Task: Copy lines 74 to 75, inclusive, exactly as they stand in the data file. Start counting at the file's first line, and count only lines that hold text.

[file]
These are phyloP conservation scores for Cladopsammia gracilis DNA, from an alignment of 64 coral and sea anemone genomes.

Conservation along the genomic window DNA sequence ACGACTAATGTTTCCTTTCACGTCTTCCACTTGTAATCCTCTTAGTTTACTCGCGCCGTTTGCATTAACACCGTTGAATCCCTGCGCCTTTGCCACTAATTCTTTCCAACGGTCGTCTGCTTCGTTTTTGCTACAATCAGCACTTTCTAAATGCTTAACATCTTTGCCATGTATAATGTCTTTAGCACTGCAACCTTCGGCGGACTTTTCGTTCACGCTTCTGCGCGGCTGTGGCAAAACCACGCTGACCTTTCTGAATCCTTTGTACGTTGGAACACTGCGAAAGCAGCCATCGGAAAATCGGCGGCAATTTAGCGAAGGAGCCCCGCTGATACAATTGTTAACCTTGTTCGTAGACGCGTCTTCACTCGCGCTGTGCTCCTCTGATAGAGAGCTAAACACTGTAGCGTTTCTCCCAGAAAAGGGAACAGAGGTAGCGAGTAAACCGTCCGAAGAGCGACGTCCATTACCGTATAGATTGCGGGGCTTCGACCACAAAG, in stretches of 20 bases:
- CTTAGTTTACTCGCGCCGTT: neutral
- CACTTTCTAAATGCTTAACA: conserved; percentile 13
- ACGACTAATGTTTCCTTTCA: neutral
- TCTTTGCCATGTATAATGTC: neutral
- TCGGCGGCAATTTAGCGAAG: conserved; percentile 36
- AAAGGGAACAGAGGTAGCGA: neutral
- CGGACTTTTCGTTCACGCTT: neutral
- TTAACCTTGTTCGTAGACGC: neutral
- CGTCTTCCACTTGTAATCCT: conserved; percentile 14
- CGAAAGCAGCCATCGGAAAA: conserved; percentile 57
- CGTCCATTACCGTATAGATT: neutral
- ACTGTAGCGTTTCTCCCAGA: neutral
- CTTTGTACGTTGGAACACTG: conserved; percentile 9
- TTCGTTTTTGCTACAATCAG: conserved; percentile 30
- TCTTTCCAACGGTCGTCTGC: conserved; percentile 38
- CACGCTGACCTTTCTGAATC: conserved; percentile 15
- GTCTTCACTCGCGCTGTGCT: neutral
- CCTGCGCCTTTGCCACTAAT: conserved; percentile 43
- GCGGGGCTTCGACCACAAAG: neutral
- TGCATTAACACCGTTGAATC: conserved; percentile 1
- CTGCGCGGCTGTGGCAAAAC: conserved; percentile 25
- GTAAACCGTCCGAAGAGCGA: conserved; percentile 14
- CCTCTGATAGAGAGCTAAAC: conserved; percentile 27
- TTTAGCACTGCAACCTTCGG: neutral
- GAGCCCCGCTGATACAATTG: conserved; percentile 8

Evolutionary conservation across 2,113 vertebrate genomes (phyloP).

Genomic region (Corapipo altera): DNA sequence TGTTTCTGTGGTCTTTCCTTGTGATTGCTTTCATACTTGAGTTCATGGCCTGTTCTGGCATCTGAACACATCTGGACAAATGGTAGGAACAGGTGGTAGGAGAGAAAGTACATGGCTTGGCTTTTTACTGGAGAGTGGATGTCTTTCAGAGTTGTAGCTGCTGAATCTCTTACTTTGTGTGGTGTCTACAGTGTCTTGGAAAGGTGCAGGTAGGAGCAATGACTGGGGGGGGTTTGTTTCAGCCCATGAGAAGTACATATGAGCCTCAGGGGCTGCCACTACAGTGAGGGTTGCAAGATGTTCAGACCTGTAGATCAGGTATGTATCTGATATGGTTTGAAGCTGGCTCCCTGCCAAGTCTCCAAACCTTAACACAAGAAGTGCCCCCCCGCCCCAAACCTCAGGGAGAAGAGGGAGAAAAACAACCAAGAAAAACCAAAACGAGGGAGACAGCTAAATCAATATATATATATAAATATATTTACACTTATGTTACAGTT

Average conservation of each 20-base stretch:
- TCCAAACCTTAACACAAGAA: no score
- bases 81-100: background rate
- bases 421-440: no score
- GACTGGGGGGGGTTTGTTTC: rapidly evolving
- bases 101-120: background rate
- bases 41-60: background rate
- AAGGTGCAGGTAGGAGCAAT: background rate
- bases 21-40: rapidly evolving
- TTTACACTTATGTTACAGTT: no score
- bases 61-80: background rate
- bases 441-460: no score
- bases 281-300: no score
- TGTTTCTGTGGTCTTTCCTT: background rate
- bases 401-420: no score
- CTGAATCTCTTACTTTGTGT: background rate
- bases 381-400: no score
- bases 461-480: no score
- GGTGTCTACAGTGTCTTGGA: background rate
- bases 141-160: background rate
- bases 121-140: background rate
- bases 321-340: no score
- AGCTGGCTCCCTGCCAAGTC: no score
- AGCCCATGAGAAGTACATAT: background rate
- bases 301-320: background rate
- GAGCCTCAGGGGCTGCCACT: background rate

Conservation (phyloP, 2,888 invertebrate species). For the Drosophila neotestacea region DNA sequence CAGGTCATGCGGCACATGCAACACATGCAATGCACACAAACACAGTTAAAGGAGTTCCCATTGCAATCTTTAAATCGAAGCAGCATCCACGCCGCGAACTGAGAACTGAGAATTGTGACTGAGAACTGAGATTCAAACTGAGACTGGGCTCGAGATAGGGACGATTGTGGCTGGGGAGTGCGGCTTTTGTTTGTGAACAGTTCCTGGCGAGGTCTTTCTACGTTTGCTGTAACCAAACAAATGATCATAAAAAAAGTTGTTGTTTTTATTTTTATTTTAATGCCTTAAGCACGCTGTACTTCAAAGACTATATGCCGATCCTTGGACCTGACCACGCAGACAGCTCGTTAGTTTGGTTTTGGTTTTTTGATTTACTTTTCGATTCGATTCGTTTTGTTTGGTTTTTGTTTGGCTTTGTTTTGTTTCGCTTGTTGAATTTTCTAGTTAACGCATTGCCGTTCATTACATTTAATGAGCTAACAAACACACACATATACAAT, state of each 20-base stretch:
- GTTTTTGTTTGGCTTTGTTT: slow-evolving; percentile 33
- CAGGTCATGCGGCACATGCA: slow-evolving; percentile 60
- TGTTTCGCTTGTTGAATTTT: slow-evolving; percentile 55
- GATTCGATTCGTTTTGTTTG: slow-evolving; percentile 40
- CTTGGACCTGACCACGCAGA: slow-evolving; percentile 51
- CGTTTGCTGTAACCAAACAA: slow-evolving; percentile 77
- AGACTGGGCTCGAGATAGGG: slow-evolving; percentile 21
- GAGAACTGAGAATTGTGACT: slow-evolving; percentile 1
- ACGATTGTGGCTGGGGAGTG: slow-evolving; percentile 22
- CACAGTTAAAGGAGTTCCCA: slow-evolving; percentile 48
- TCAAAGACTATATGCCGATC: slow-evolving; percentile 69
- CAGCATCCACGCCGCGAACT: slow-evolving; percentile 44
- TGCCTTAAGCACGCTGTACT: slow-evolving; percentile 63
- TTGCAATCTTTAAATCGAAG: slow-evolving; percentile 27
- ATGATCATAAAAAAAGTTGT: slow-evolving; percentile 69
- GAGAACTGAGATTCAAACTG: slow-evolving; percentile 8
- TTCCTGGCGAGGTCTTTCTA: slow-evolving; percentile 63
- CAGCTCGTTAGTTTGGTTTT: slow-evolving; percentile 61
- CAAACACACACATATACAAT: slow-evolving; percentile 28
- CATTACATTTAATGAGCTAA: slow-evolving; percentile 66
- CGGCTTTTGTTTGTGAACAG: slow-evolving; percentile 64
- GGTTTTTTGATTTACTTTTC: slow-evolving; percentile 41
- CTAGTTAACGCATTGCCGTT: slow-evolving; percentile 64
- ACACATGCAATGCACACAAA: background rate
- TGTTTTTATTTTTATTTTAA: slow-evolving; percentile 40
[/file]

- CAGCTCGTTAGTTTGGTTTT: slow-evolving; percentile 61
- CAAACACACACATATACAAT: slow-evolving; percentile 28